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Web-Server, File-Server, Workstation Patterns

The controllers are tested under loads typical of servers and workstations.

The names of the patterns are self-explanatory. The request queue is limited to 32 requests in the Workstation pattern. Of course, Web-Server and File-Server are nothing but general names. The former pattern emulates the load of any server that is working with read requests only whereas the latter pattern emulates a server that has to perform a certain percent of writes.

The 8-disk RAID10 is unrivalled at pure reading as it can effectively read from both disks of a mirror couple. But you can note that the failure of one disk worsens its performance greatly.

The RAID5 and RAID6 arrays go neck and neck. The failure of one disk lowers their performance by 50%. The loss of a second desk cuts the performance of the RAID6 by 50% more.

The performance ratings indicate that the number of disks per array is more important under such load than the array type. However, RAID10 is preferable, the other parameters being equal, if you are looking for maximum speed.

The RAID10 is not a leader anymore when there are write requests to be performed. It is still good at short queue depths but loses to the RAID0 at long queue depths.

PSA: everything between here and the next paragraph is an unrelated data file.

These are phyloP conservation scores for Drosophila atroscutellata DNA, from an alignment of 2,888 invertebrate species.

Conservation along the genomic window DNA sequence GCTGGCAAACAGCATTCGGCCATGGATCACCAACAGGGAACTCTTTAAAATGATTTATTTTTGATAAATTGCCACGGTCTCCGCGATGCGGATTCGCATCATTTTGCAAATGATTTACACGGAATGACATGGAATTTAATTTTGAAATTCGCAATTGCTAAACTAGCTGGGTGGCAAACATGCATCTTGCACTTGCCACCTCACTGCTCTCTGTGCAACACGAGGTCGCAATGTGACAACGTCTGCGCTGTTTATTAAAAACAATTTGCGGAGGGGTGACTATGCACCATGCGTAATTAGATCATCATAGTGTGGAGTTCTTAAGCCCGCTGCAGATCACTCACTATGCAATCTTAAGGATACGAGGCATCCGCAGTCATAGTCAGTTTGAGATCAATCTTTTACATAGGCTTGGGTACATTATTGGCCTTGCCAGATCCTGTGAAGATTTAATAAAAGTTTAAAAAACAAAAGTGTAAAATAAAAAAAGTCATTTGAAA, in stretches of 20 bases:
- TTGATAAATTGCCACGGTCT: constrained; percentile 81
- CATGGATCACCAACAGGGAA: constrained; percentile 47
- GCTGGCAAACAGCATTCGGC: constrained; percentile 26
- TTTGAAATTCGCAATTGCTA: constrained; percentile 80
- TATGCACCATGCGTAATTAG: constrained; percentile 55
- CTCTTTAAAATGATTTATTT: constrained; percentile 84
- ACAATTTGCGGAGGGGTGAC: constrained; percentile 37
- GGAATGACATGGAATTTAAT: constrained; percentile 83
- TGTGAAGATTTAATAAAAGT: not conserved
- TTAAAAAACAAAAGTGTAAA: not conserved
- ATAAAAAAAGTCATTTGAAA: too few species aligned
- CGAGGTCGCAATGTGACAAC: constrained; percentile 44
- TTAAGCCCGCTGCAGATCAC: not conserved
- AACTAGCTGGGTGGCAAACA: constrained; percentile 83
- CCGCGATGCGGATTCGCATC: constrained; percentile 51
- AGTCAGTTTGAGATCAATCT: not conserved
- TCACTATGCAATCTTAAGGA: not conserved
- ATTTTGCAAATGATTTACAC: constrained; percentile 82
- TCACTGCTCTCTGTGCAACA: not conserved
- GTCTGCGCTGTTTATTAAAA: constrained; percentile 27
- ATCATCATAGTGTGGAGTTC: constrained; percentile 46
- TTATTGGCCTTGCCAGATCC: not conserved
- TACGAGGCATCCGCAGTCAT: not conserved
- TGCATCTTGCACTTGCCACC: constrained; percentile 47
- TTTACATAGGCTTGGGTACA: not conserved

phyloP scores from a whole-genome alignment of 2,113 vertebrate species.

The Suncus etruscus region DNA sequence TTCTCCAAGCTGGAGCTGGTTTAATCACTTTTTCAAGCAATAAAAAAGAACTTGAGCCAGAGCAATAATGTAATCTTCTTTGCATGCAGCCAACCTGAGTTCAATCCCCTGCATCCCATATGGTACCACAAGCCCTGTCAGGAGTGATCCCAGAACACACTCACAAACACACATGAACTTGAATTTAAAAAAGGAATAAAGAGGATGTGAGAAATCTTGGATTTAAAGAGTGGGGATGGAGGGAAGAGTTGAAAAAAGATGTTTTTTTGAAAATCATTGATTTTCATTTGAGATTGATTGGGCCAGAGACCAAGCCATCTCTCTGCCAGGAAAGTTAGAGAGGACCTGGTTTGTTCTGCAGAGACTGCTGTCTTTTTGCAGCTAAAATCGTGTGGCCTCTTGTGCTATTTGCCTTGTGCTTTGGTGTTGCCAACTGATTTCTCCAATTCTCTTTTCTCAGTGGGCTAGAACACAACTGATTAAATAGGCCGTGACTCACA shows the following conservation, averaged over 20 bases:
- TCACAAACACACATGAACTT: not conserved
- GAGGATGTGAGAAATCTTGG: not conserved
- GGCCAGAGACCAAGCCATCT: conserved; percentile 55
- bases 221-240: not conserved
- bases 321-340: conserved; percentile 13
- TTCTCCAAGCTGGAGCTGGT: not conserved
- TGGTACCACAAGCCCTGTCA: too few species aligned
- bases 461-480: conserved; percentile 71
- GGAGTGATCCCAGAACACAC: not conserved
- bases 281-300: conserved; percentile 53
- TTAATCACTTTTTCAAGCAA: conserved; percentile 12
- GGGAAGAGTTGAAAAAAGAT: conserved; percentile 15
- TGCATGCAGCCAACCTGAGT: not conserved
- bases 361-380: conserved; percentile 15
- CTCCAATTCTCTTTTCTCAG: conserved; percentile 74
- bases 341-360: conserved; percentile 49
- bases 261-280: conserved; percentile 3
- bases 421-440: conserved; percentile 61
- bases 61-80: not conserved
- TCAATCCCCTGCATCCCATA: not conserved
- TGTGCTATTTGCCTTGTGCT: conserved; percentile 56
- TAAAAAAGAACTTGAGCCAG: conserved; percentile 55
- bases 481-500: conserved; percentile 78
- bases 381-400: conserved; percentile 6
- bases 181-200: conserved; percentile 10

While the 4-disk RAID5 and RAID6 are similar in terms of performance, the 8-disk RAID5 is ahead of the same-size RAID6. The degraded arrays slow down greatly, yet even the RAID6 with two failed disks performs better than on competitor controllers.

Lower queue depths have higher weights in our performance rating formula, but this doesn’t help the RAID10 get closer to the RAID0. The checksum based arrays find this test difficult: processing those checksums has a negative effect on their performance.

The standings are the same here as in the File-Server test. The positions of the two degraded arrays have changed somewhat. The RAID10 is now closer to the healthy RAID10, and the RAID6 without two disks has sunk to the level of the single HDD.

The RAID6 arrays have moved down to lower places. We don’t think they should be used in highly loaded workstations, though.

When the test zone is limited to 32GB, each array increases its gap from the single HDD.

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